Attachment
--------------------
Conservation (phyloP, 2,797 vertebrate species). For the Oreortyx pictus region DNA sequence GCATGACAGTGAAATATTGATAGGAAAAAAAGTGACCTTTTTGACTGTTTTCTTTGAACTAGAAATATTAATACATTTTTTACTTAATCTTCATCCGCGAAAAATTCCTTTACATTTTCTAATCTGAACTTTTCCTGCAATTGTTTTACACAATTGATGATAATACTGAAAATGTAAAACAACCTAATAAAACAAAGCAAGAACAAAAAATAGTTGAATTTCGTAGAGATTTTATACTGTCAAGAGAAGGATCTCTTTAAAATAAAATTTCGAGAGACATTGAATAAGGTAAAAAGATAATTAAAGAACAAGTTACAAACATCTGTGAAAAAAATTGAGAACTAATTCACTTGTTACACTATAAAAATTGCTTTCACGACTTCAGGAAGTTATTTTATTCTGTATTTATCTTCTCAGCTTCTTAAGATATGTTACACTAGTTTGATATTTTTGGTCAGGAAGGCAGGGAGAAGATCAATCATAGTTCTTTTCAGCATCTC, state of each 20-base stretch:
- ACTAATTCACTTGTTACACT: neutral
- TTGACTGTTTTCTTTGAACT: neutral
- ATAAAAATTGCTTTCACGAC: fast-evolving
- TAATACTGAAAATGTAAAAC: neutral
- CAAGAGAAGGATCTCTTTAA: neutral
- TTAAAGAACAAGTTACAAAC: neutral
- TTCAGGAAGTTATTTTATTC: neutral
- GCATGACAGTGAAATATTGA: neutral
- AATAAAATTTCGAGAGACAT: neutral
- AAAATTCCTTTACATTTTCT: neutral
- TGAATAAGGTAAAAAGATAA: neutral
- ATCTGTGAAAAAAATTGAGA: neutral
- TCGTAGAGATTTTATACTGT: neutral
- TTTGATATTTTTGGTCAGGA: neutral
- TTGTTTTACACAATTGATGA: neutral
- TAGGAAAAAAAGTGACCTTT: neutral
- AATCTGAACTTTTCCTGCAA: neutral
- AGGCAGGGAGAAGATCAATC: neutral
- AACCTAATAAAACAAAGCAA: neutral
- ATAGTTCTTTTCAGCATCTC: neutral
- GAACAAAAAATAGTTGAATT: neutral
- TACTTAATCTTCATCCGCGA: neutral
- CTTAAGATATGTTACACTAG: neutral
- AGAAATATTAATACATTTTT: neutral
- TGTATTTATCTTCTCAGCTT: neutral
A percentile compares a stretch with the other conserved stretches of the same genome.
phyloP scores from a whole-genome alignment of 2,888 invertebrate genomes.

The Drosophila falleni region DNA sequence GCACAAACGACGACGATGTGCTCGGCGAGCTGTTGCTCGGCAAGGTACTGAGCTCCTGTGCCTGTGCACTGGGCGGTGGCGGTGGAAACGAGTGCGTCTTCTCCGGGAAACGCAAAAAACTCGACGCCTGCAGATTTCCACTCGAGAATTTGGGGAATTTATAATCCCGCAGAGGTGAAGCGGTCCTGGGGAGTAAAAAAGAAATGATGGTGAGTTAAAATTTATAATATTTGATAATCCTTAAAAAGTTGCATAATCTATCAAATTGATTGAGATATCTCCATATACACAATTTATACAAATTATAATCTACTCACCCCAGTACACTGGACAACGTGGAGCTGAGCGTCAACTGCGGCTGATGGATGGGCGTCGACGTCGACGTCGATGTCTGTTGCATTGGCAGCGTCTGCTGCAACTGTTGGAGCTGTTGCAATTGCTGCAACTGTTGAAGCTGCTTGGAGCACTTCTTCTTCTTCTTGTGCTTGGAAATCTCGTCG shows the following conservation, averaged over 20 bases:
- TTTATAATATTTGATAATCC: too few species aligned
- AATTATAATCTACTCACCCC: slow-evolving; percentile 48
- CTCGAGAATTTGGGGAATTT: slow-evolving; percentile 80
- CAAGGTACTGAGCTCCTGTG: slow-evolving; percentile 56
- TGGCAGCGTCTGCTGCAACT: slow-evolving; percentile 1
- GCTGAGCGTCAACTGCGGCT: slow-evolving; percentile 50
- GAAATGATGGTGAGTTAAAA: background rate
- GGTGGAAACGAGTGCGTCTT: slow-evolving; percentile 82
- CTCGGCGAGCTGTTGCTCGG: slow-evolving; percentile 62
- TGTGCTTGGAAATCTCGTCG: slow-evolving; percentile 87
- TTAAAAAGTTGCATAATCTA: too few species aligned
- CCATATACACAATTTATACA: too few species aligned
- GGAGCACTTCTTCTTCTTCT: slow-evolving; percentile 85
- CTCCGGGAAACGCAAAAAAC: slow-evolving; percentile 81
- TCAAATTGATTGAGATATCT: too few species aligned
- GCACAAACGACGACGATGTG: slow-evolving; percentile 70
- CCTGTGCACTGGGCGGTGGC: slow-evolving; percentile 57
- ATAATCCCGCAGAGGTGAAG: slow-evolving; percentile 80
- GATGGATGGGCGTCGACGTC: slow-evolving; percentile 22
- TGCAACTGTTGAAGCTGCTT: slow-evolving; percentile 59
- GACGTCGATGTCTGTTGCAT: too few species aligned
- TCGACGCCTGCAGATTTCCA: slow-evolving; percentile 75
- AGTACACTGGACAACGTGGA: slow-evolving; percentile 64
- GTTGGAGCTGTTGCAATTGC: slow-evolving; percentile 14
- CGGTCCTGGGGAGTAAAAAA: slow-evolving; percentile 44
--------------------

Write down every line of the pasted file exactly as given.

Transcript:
Conservation (phyloP, 2,797 vertebrate species). For the Oreortyx pictus region DNA sequence GCATGACAGTGAAATATTGATAGGAAAAAAAGTGACCTTTTTGACTGTTTTCTTTGAACTAGAAATATTAATACATTTTTTACTTAATCTTCATCCGCGAAAAATTCCTTTACATTTTCTAATCTGAACTTTTCCTGCAATTGTTTTACACAATTGATGATAATACTGAAAATGTAAAACAACCTAATAAAACAAAGCAAGAACAAAAAATAGTTGAATTTCGTAGAGATTTTATACTGTCAAGAGAAGGATCTCTTTAAAATAAAATTTCGAGAGACATTGAATAAGGTAAAAAGATAATTAAAGAACAAGTTACAAACATCTGTGAAAAAAATTGAGAACTAATTCACTTGTTACACTATAAAAATTGCTTTCACGACTTCAGGAAGTTATTTTATTCTGTATTTATCTTCTCAGCTTCTTAAGATATGTTACACTAGTTTGATATTTTTGGTCAGGAAGGCAGGGAGAAGATCAATCATAGTTCTTTTCAGCATCTC, state of each 20-base stretch:
- ACTAATTCACTTGTTACACT: neutral
- TTGACTGTTTTCTTTGAACT: neutral
- ATAAAAATTGCTTTCACGAC: fast-evolving
- TAATACTGAAAATGTAAAAC: neutral
- CAAGAGAAGGATCTCTTTAA: neutral
- TTAAAGAACAAGTTACAAAC: neutral
- TTCAGGAAGTTATTTTATTC: neutral
- GCATGACAGTGAAATATTGA: neutral
- AATAAAATTTCGAGAGACAT: neutral
- AAAATTCCTTTACATTTTCT: neutral
- TGAATAAGGTAAAAAGATAA: neutral
- ATCTGTGAAAAAAATTGAGA: neutral
- TCGTAGAGATTTTATACTGT: neutral
- TTTGATATTTTTGGTCAGGA: neutral
- TTGTTTTACACAATTGATGA: neutral
- TAGGAAAAAAAGTGACCTTT: neutral
- AATCTGAACTTTTCCTGCAA: neutral
- AGGCAGGGAGAAGATCAATC: neutral
- AACCTAATAAAACAAAGCAA: neutral
- ATAGTTCTTTTCAGCATCTC: neutral
- GAACAAAAAATAGTTGAATT: neutral
- TACTTAATCTTCATCCGCGA: neutral
- CTTAAGATATGTTACACTAG: neutral
- AGAAATATTAATACATTTTT: neutral
- TGTATTTATCTTCTCAGCTT: neutral
A percentile compares a stretch with the other conserved stretches of the same genome.
phyloP scores from a whole-genome alignment of 2,888 invertebrate genomes.

The Drosophila falleni region DNA sequence GCACAAACGACGACGATGTGCTCGGCGAGCTGTTGCTCGGCAAGGTACTGAGCTCCTGTGCCTGTGCACTGGGCGGTGGCGGTGGAAACGAGTGCGTCTTCTCCGGGAAACGCAAAAAACTCGACGCCTGCAGATTTCCACTCGAGAATTTGGGGAATTTATAATCCCGCAGAGGTGAAGCGGTCCTGGGGAGTAAAAAAGAAATGATGGTGAGTTAAAATTTATAATATTTGATAATCCTTAAAAAGTTGCATAATCTATCAAATTGATTGAGATATCTCCATATACACAATTTATACAAATTATAATCTACTCACCCCAGTACACTGGACAACGTGGAGCTGAGCGTCAACTGCGGCTGATGGATGGGCGTCGACGTCGACGTCGATGTCTGTTGCATTGGCAGCGTCTGCTGCAACTGTTGGAGCTGTTGCAATTGCTGCAACTGTTGAAGCTGCTTGGAGCACTTCTTCTTCTTCTTGTGCTTGGAAATCTCGTCG shows the following conservation, averaged over 20 bases:
- TTTATAATATTTGATAATCC: too few species aligned
- AATTATAATCTACTCACCCC: slow-evolving; percentile 48
- CTCGAGAATTTGGGGAATTT: slow-evolving; percentile 80
- CAAGGTACTGAGCTCCTGTG: slow-evolving; percentile 56
- TGGCAGCGTCTGCTGCAACT: slow-evolving; percentile 1
- GCTGAGCGTCAACTGCGGCT: slow-evolving; percentile 50
- GAAATGATGGTGAGTTAAAA: background rate
- GGTGGAAACGAGTGCGTCTT: slow-evolving; percentile 82
- CTCGGCGAGCTGTTGCTCGG: slow-evolving; percentile 62
- TGTGCTTGGAAATCTCGTCG: slow-evolving; percentile 87
- TTAAAAAGTTGCATAATCTA: too few species aligned
- CCATATACACAATTTATACA: too few species aligned
- GGAGCACTTCTTCTTCTTCT: slow-evolving; percentile 85
- CTCCGGGAAACGCAAAAAAC: slow-evolving; percentile 81
- TCAAATTGATTGAGATATCT: too few species aligned
- GCACAAACGACGACGATGTG: slow-evolving; percentile 70
- CCTGTGCACTGGGCGGTGGC: slow-evolving; percentile 57
- ATAATCCCGCAGAGGTGAAG: slow-evolving; percentile 80
- GATGGATGGGCGTCGACGTC: slow-evolving; percentile 22
- TGCAACTGTTGAAGCTGCTT: slow-evolving; percentile 59
- GACGTCGATGTCTGTTGCAT: too few species aligned
- TCGACGCCTGCAGATTTCCA: slow-evolving; percentile 75
- AGTACACTGGACAACGTGGA: slow-evolving; percentile 64
- GTTGGAGCTGTTGCAATTGC: slow-evolving; percentile 14
- CGGTCCTGGGGAGTAAAAAA: slow-evolving; percentile 44